File:FeIVO 2.tif|thumb|left|300px
  1. An alternative route for mono-oxygenation is via the "peroxide shunt" (path "S" in figure). This pathway entails oxidation of the ferric-substrate complex with oxygen-atom donors such as peroxides and hypochlorites. A hypothetical peroxide "XOOH" is shown in the diagram.

Spectroscopy

Binding of substrate is reflected in the spectral properties of the enzyme, with an increase in absorbance at 390 nm and a decrease at 420 nm. This can be measured by difference spectrometry and is referred to as the "type I" difference spectrum (see inset graph in figure). Some substrates cause an opposite change in spectral properties, a "reverse type I" spectrum, by processes that are as yet unclear. Inhibitors and certain substrates that bind directly to the heme iron give rise to the type II difference spectrum, with a maximum at 430 nm and a minimum at 390 nm (see inset graph in figure). If no reducing equivalents are available, this complex may remain stable, allowing the degree of binding to be determined from absorbance measurements in vitroBOOK, Ortiz de Montellano, Paul R., Paul R. Ortiz de Montellano, Cytochrome P450: structure, mechanism, and biochemistry, 3rd, Kluwer Academic/Plenum Publishers, New York, 2005, 978-0-306-48324-0, C: If carbon monoxide (CO) binds to reduced P450, the catalytic cycle is interrupted. This reaction yields the classic CO difference spectrum with a maximum at 450 nm.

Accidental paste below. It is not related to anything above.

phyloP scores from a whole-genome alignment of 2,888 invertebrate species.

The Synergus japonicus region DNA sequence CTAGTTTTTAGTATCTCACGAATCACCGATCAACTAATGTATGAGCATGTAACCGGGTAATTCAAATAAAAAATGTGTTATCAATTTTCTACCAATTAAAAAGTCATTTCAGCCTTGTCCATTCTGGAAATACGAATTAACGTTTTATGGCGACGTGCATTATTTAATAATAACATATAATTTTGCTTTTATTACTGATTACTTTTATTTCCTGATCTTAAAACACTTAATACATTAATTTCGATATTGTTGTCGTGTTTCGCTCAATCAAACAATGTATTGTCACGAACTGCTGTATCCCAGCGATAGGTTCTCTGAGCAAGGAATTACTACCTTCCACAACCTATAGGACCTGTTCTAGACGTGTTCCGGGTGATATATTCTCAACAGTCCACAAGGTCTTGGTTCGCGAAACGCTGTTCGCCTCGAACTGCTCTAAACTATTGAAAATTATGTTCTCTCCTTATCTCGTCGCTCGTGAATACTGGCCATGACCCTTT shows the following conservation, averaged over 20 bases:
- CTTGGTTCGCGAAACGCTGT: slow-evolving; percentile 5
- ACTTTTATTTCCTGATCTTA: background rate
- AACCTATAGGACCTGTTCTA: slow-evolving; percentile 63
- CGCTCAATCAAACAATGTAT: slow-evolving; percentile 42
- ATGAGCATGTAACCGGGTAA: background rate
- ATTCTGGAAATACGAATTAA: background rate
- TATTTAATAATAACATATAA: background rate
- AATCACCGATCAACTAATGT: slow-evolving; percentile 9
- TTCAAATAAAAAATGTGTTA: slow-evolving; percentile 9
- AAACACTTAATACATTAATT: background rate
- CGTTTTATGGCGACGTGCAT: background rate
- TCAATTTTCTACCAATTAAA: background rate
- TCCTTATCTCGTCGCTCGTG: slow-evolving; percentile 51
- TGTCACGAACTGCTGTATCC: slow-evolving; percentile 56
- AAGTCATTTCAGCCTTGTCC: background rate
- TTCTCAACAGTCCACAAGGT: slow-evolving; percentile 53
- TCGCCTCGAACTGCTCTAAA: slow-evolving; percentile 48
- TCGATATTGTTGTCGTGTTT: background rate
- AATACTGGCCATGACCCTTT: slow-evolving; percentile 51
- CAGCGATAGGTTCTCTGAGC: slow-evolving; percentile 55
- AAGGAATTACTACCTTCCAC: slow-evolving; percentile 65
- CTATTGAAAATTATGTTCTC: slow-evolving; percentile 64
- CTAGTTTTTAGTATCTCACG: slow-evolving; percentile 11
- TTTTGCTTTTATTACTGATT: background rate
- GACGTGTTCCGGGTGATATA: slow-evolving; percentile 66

P450s in humans

Human CYPs are primarily membrane-associated proteinsJOURNAL, Berka K, Hendrychová T, Anzenbacher P, Otyepka M, Membrane position of ibuprofen agrees with suggested access path entrance to cytochrome P450 2C9 active site, The Journal of Physical Chemistry A, 115, 41, 11248–55, October 2011, 21744854, 3257864, 10.1021/jp204488j, 2011JPCA..11511248B, located either in the inner membrane of mitochondria or in the endoplasmic reticulum of cells. CYPs metabolize thousands of endogenous and exogenous chemicals. Some CYPs metabolize only one (or a very few) substrates, such as CYP19 (aromatase), while others may metabolize multiple substrates. Both of these characteristics account for their central importance in medicine. Cytochrome P450 enzymes are present in most tissues of the body, and play important roles in hormone synthesis and breakdown (including estrogen and testosterone synthesis and metabolism), cholesterol synthesis, and vitamin D metabolism. Cytochrome P450 enzymes also function to metabolize potentially toxic compounds, including drugs and products of endogenous metabolism such as bilirubin, principally in the liver.The Human Genome Project has identified 57 human genes coding for the various cytochrome P450 enzymes.WEB, P450 Table,weblink

Drug metabolism

(File:PropDrugsMetabCYP.png|thumb|400px|Proportion of antifungal drugs metabolized by different families of CYPs.doctorfungus > Antifungal Drug Interactions {{webarchive|url=https://archive.is/20120801072859weblink |date=2012-08-01 }} Content Director: Russell E. Lewis, Pharm.D. Retrieved on Jan 23, 2010){{Further|Drug metabolism}}CYPs are the major enzymes involved in drug metabolism, accounting for about 75% of the total metabolism.JOURNAL, Guengerich FP, Cytochrome p450 and chemical toxicology, Chemical Research in Toxicology, 21, 1, 70–83, January 2008, 18052394, 10.1021/tx700079z, (Metabolism in this context is the chemical modification or degradation of drugs.) Most drugs undergo deactivation by CYPs, either directly or by facilitated excretion from the body. Also, many substances are bioactivated by CYPs to form their active compounds like clopidogrel.